Autism Journal Club

Making sense of the perceptual capacities in autistic and non-autistic adult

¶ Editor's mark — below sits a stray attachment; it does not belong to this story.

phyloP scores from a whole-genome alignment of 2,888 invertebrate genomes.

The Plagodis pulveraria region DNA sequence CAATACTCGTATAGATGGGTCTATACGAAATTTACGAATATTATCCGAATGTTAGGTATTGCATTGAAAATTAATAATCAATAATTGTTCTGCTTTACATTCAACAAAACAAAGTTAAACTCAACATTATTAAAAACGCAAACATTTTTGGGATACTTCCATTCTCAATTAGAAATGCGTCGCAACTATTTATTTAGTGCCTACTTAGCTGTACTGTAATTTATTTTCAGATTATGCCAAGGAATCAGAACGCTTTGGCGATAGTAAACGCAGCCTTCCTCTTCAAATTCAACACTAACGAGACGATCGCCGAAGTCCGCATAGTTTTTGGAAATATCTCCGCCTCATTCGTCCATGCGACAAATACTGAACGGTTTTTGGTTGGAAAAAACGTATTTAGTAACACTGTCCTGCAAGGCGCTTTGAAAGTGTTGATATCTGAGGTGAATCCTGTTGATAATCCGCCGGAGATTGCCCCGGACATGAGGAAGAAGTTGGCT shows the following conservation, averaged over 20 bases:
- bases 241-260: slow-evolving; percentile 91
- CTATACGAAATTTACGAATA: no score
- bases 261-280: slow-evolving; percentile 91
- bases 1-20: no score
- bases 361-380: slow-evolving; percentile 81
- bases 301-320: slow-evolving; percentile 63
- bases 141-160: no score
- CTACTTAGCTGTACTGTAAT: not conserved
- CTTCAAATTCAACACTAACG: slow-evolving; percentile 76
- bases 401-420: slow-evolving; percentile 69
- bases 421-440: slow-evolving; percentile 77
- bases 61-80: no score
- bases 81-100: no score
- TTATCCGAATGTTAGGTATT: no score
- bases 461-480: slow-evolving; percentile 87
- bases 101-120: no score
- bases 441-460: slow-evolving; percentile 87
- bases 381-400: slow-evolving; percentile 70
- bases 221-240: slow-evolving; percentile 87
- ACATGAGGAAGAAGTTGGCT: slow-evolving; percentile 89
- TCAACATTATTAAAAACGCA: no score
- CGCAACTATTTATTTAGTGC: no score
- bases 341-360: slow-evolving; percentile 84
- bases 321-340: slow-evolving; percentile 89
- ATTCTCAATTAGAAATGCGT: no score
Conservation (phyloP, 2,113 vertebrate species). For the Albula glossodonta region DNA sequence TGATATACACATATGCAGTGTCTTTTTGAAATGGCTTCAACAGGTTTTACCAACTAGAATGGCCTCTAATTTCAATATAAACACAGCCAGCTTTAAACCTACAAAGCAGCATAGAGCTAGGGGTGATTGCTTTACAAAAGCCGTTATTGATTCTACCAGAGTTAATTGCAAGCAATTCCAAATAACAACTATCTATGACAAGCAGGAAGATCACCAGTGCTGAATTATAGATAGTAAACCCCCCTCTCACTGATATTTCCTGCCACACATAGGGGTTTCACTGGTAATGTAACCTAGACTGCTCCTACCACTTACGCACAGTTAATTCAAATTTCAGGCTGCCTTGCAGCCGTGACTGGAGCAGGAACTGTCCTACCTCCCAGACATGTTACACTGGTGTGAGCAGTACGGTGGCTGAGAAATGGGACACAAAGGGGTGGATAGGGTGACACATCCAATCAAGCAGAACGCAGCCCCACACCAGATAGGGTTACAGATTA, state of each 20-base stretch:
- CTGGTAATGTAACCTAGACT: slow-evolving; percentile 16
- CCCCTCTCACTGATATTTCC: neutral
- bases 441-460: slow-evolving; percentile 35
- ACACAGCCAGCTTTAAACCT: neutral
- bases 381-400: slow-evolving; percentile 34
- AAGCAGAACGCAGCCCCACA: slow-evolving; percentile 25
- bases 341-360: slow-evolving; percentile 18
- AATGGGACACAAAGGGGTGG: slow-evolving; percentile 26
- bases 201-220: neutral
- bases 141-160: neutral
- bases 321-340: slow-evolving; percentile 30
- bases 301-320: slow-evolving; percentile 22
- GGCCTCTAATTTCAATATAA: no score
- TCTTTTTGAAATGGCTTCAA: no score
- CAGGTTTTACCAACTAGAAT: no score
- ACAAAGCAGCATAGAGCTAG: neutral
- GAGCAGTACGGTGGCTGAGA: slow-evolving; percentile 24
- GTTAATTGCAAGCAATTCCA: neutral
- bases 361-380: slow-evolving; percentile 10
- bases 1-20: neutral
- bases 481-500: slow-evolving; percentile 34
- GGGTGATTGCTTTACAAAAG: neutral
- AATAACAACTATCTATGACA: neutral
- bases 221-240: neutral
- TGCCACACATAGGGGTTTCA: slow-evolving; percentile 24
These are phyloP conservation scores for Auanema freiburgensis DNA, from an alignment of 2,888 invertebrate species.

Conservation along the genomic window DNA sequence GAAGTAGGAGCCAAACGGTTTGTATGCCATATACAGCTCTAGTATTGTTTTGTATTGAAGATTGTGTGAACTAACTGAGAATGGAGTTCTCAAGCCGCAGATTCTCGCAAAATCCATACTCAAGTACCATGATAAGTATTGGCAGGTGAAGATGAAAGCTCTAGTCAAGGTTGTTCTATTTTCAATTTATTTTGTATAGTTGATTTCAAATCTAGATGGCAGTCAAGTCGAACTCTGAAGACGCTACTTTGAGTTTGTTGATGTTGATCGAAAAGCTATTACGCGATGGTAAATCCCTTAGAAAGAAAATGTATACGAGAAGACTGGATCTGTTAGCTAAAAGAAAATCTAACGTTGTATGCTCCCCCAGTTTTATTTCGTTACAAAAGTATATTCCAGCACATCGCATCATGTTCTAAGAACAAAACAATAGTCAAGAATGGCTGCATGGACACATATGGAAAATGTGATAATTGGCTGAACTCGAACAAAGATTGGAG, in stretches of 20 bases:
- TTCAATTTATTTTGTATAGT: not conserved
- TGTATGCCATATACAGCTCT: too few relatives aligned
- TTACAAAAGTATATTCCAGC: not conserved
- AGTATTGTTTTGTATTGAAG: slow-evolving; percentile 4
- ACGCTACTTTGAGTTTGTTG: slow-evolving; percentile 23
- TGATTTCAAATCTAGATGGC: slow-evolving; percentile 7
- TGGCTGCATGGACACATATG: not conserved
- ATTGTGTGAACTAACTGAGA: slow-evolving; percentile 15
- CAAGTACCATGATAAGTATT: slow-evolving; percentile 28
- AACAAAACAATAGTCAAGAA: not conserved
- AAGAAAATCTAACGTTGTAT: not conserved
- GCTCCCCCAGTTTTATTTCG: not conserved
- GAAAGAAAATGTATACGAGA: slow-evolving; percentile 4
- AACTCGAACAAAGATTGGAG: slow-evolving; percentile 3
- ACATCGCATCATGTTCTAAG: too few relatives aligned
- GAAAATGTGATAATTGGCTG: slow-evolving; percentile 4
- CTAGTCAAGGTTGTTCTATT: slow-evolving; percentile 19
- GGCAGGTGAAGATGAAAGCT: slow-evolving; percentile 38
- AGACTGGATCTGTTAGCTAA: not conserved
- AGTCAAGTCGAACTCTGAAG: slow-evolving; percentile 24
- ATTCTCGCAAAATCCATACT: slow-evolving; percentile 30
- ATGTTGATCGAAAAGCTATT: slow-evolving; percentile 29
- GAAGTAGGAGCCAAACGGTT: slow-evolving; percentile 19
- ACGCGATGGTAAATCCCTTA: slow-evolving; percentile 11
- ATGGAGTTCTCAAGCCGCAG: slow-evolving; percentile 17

Dr David Simmons will be presenting a paper by Brinkert and Remington (2020) Making sense of the perceptual capacities in autistic and non-autistic adults Abstract Recent studies highlighted that autistic individuals show increased perceptual capacity – the ability to process more information at any one time. This study examined whether there is a link between this increased perceptual capacity and the sensory hypersensitivity that many autistic people experience on a daily basis. In total, 38 autistic and 66 non-autistic adults filled in sensory questionnaires and performed an auditory load task, which assessed perceptual capacity. Results showed that higher levels of auditory perceptual capacity were correlated with higher levels of sensory sensitivities. We identified two clusters in the sample: one group of individuals with hyposensitivity and a decreased perceptual capacity (n = 42) and a cluster with an increased perceptual capacity and hypersensitivity (n = 47). Understanding this relationship may offer the opportunity to develop more effective techniques to ameliorate the often debilitating consequences of sensory hypersensitivity and over-arousal. Interestingly, this association between perceptual capacity and sensory sensitivities was seen for both groups; no significant association was found between perceptual capacity and level of autistic traits. As such, the findings may extend to other conditions with sensory atypicalities, such as attention-deficit hyperactivity disorder or Williams syndrome. The practical implications of the results for many aspects of daily life, education and employment are discussed.